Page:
In complex sales scenarios (where there is more than one person involved in making the buying decision) this is even more important. This is because the sales person has to determine what type of value each individual member of the customer’s buying team is looking for, and then make that value visible to them personally. If they succeed in doing this they are more likely to win the support of all involved.
For example, let’s say that one sales person believes that part of their value proposition is that they are the market leader in their space. What does that mean to the customer? What is the value to the customer of this vendor being the market leader? The answer depends on who the sales person is addressing in the customer: for the CFO, or financial buyer, it might mean financial stability, the fact that the company is likely to be here for the long-term. For someone in marketing perhaps it has to do with brand and market perception. They want to be seen to business with a successful company. For someone in the implementation team perhaps it has more to do with experience and having a trusted, tried and tested solution. For others it might represent the potential economic value of being able to buy a solution at a fair price because the vendor has better economies of scale.
Sales people tell customers engaging stories to articulate their value
The key task for any sales person is to determine what their differentiating value is, and to find a way to make it more visible to the customer. One of the most effective ways of doing that is for the sales person to have a story to back-up any claim or value proposition. People remember stories. They re-tell stories. Customers are far more likely to remember a story which provides a good example of the value that the vendor provides. Good stories, customer success stories, references and market innovations help the customer to see and appreciate the real value that the vendor can bring to them. People will buy from sales people they trust – and sales people who are able to bring their value to life, to make their value visible by telling meaningful success stories.
Inspiring your team to adopt a new culture
How do you get your team to behave differently, to adopt the culture, the values and vision that you have? Regardless of how many programs you run, training you introduce or speeches you make, if the people within your organization don’t either understand or are not inspired enough to want to embrace change little will alter.
So what can a leader do about this? I would suggest one important step would be to look at the corporate culture of your company. How valued do your people feel? Do they really understand the vision and feel that they have a part to play? Do they believe that their efforts can and would make a difference or do they consider that all that anyone cares about is the bottom line, increased revenue numbers? Corporations that are successful like Southwest Airlines, Zappos and Google all have value based cultures, they care about core values such as integrity, ethics and most importantly their people, does your company?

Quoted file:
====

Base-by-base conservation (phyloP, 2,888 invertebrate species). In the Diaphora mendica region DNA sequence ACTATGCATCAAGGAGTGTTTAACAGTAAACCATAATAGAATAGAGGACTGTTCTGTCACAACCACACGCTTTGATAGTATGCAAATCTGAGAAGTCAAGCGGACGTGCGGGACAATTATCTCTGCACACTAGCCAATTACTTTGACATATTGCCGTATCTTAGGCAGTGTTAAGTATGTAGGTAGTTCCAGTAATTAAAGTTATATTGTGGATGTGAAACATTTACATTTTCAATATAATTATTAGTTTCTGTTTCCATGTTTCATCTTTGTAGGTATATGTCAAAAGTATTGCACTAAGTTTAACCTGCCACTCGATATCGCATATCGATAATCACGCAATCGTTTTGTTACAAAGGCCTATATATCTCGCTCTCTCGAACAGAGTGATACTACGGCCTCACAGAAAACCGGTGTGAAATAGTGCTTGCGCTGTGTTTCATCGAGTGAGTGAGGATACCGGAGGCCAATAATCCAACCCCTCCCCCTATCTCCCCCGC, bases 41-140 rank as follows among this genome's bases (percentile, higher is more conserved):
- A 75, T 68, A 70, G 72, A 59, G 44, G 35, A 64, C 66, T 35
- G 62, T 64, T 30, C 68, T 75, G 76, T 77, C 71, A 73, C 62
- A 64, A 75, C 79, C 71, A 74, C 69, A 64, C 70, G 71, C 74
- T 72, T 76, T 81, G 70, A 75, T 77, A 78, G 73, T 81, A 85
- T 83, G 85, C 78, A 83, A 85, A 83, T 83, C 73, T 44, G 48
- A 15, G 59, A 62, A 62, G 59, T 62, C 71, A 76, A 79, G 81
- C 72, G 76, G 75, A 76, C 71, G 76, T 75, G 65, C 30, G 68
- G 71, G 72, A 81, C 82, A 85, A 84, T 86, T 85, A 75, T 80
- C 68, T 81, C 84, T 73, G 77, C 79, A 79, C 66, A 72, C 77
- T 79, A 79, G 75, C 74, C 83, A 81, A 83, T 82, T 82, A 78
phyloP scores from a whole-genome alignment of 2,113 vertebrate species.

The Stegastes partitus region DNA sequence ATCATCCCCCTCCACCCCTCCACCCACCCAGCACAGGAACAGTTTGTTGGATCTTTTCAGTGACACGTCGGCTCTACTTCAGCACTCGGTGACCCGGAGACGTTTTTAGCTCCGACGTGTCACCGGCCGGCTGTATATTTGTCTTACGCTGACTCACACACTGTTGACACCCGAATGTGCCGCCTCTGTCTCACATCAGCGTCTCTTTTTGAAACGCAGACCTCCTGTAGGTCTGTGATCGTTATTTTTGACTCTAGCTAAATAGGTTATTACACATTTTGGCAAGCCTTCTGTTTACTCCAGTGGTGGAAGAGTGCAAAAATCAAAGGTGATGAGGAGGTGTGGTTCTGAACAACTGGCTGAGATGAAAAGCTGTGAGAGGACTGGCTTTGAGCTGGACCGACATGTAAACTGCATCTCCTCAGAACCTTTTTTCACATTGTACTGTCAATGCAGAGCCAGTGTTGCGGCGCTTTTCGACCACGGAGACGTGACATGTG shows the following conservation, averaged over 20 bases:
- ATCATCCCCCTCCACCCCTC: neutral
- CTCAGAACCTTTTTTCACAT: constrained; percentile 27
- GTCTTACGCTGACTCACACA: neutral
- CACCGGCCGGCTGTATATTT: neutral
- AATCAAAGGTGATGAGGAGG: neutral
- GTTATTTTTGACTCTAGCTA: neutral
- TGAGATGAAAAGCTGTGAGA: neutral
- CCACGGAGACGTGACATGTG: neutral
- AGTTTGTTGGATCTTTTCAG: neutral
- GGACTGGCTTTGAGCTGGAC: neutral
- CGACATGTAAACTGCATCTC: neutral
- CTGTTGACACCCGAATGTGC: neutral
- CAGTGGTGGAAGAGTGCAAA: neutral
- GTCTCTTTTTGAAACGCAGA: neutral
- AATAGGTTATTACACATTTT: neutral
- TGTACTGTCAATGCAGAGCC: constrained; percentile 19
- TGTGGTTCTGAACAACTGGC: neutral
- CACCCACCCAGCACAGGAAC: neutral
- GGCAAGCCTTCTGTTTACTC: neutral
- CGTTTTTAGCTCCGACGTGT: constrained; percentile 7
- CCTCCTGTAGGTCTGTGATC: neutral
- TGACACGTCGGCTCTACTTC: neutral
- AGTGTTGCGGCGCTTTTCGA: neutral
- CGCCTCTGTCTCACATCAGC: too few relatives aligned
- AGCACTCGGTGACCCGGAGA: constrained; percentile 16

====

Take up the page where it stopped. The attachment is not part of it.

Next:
What is a value based culture?
A corporation with a value based culture means that they, as an entity, give equal weight to ethics and business success in performance evaluations. They celebrate when members of the team show integrity and core values like honesty and trust. It doesn’t mean that sales success and increased revenue isn’t important, it means establishing a culture that cares. The corporate message to employees says we care about our people’s success, we will help with their development and equip them with the right skills to achieve the personal success they seek, we believe everyone matters and together we can achieve our goals.
How is a vale based culture created?
Changing a corporate culture so that all employees really understand and embrace it won’t happen over night and it must be led from the top.
A value based culture needs to be:
- Part of the entire corporate strategy - It has to a carefully thought out strategy led from the top down, embraced at every level and incorporated into all the processes of how business is achieved. It must run through every communication and corporate practice including performance appraisals, promotion and recruiting practices. It is not just a matter of introducing new compliance or ethics programs it has to be all encompassing evident in everything the company does.
- Demonstrated by example - The best way a leader can demonstrate a caring value based culture is in their behavior; they way they talk to people, how they treats others at every level, whether they are accessible, whether they are prepared to listen, are empathetic and understanding. Such leaders are humble and find meaningful and visible ways to show how living company values in day-to-day behavior can help deliver on the priorities.
- All encompassing within the corporation - To succeed the culture cannot function in isolation, it has to touch the hearts and minds of everyone within the organization. Leaders can achieve this by developing deeper partnerships with all departments; human resources, corporate communications, and environmental and social responsibility departments.